Amy Edmondson, PhD, considers herself lucky.
In her life, she’s been hospitalized just twice, for relatively straightforward childbirths. But the memories are vivid — and one, in particular, stands out.
Hours before the delivery of her first son, Edmondson recalls, “My husband looked at me, and said, ‘Something’s not right.’”
She was in so much pain, her body was essentially prohibiting the progression of labor. But she hadn’t felt comfortable communicating the intensity of her experience to her care team. (Maybe what she was feeling was “normal”?)
As it happens, this general dynamic — fear or uncertainty leading to a lack of communication — is strikingly common in the health care delivery setting, and not just on the part of patients. The rigid hierarchy and high stakes that define the hospital environment can make employees, especially low-status ones, reluctant to speak up.
In Edmondson’s case, a simple intervention by someone who knew her well prevented a potentially undesirable outcome. With better pain management, she moved on to the uncomplicated birth of a baby boy.
In other instances, and certainly in the aggregate, the consequences of not speaking up can be large and negative. And perhaps no one understands this better than Edmondson herself.
An expert in organizational learning, Edmondson, a Harvard Business School professor, has dedicated much of her career to an examination of psychological safety — essentially, the degree to which people perceive their work environment as conducive to taking interpersonal risks — across industries.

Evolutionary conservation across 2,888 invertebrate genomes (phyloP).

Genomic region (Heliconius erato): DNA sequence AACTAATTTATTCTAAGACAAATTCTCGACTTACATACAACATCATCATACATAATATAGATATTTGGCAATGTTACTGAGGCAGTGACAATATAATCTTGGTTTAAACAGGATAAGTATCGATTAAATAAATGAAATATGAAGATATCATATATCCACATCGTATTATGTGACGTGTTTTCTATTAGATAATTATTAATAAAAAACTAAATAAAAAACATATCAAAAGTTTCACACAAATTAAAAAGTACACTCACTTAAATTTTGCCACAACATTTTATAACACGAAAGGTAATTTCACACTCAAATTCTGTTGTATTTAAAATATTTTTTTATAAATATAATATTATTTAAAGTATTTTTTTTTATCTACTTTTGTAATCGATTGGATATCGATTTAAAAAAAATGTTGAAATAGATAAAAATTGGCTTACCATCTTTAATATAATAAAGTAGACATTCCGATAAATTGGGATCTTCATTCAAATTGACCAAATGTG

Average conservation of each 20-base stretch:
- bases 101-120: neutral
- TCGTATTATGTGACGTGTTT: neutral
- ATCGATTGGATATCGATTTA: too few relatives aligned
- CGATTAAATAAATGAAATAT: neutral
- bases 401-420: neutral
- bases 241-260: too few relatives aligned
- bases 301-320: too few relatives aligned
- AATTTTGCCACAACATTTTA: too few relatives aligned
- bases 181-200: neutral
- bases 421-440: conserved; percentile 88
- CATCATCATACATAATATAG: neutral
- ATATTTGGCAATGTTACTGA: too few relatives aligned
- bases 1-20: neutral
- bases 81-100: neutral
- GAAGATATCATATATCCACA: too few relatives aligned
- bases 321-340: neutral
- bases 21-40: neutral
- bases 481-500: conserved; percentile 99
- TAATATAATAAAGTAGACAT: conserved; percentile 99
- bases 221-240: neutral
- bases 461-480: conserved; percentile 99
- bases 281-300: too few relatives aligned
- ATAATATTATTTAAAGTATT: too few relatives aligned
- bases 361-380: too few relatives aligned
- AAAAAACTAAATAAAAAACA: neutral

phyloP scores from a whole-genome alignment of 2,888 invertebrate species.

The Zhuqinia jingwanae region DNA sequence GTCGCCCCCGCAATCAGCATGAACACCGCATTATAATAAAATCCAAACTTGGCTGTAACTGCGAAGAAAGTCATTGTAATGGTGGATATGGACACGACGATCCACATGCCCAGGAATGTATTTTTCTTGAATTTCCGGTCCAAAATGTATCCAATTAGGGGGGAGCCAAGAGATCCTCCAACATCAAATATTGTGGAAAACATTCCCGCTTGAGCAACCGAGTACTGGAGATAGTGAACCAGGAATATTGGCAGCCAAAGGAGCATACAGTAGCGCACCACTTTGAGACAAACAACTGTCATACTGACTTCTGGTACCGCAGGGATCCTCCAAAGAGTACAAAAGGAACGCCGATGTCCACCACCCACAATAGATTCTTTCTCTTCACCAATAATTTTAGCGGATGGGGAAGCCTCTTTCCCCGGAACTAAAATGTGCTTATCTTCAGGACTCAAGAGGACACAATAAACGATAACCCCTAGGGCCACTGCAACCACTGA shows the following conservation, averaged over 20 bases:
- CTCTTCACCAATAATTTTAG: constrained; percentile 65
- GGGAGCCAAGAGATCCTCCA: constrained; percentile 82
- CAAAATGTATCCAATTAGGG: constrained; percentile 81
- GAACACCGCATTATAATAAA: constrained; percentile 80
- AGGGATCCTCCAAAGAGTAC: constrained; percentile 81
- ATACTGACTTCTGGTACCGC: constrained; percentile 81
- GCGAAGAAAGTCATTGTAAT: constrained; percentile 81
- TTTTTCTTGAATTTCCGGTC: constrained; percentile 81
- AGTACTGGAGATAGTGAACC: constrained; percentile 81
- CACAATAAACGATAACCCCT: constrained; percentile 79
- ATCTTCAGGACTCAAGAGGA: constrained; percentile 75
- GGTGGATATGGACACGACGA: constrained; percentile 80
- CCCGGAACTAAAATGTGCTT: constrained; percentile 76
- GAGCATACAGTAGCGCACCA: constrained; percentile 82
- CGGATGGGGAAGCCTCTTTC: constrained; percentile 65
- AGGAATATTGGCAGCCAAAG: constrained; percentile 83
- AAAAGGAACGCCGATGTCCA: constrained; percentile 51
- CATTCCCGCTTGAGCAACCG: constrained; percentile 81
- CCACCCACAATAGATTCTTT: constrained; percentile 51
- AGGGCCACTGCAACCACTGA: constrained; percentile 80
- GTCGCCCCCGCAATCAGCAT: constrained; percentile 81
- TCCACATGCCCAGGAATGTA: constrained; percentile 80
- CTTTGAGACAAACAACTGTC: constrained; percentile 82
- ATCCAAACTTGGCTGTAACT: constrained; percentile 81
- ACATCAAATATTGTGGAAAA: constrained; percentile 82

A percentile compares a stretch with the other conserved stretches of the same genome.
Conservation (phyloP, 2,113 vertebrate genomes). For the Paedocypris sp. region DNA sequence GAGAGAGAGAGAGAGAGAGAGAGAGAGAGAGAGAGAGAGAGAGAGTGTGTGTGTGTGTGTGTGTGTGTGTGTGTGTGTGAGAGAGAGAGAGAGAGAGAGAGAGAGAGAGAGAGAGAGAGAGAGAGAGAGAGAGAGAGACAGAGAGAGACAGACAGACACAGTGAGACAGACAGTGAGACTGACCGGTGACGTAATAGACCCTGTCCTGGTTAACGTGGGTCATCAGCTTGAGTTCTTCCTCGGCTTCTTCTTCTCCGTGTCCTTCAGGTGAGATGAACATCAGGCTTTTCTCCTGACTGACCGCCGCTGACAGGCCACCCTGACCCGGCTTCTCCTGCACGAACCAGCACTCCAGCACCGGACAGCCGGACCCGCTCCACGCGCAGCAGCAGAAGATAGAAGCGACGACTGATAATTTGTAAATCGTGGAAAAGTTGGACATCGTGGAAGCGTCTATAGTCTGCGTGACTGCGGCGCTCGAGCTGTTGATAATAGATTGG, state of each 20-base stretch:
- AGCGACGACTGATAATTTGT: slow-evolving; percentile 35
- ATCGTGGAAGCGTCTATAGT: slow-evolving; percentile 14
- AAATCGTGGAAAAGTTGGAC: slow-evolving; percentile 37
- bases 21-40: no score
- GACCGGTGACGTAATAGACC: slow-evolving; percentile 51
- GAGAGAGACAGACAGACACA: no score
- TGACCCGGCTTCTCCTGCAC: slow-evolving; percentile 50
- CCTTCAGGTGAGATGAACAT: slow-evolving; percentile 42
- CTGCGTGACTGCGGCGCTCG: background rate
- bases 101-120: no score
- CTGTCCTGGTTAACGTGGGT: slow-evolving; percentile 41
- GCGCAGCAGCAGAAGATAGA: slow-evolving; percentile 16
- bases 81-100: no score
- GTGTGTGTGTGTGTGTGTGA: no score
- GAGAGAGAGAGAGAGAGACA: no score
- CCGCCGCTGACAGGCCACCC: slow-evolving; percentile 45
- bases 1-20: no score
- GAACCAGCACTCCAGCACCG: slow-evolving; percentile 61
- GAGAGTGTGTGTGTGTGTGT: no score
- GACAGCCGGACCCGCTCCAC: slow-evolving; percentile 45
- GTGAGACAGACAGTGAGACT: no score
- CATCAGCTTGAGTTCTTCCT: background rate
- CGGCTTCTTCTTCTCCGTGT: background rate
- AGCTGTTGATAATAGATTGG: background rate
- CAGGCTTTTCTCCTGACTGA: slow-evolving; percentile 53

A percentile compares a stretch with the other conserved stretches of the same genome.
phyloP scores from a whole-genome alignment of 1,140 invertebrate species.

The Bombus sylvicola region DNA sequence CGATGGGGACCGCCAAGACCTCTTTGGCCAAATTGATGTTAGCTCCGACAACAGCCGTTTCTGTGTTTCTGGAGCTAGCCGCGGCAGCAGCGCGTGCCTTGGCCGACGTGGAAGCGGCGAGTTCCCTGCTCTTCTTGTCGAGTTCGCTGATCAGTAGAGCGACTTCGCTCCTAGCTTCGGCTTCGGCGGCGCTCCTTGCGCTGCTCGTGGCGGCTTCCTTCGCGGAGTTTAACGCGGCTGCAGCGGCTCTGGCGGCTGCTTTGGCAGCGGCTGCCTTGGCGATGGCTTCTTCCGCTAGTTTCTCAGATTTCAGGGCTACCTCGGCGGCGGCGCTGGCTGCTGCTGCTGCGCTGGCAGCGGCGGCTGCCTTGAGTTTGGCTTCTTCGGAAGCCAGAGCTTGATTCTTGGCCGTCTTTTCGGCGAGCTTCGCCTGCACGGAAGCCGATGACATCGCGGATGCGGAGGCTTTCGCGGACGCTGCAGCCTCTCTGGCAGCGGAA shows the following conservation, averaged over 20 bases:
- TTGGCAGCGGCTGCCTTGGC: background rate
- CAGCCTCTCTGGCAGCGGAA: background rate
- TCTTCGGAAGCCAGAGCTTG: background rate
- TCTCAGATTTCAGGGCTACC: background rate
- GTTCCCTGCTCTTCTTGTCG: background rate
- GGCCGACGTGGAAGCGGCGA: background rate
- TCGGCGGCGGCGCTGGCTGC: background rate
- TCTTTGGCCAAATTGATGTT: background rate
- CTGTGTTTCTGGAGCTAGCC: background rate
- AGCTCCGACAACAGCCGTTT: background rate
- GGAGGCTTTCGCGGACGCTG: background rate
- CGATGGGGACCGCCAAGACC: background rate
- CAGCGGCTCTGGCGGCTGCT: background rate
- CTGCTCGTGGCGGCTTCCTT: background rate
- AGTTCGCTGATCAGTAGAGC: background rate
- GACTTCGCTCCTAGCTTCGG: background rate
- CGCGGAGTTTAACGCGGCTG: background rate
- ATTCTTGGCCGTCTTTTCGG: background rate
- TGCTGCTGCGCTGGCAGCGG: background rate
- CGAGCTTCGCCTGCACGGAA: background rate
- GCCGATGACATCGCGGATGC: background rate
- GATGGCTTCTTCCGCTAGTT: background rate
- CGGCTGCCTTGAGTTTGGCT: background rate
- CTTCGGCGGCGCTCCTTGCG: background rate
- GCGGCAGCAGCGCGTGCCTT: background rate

Humans are habitual impression managers, psychologists have shown, and we’re also spontaneous temporal discounters. We worry about how others perceive us, and we give immediate consequences more weight than we do potential future ones. The result is that we often opt for silence when we have something to say.
(“Don’t want to look ignorant? Don’t ask questions,” Edmondson summed up in a 2014 TEDx talk.)
Of course, group intelligence suffers when this rational individual strategy is routinely deployed.
In one study, Edmondson showed that differences in psychological safety across units in the ICU context had an impact over time on the reduction of morbidity and mortality. In another, she found that when midlevel managers failed to display curiosity and humility, nurses in patient-care units were less willing to identify medical errors and other issues — and that meant less opportunity for the system to learn from failure.
The everyday actors at the top of the status hierarchy — namely, doctors — would be important players in any effort to establish more open communication in the hospital.
“Physicians are so exclusively well-trained in knowledge and in clinical skills, they can easily be oblivious to the impact that they have, or how others see them,” Edmondson said.
But ultimately, improving psychological safety in health care delivery is an organizational challenge, and one that demands a response from the top, she said.
While the factors that make hospitals challenging environments won’t go away soon — patients will continue to be complicated, shifts will be long, the need for cross-professional collaboration will only grow and status differences will continue to be “very real and very meaningful” to people — cultures can change quickly under leadership that models curiosity, empathy and passion, Edmondson said.
Asking health care workers to build interpersonal skills might seem like “a lot to ask” given all their other responsibilities, she acknowledges. But it may be worth the effort.
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Photo courtesy of Amy Edmondson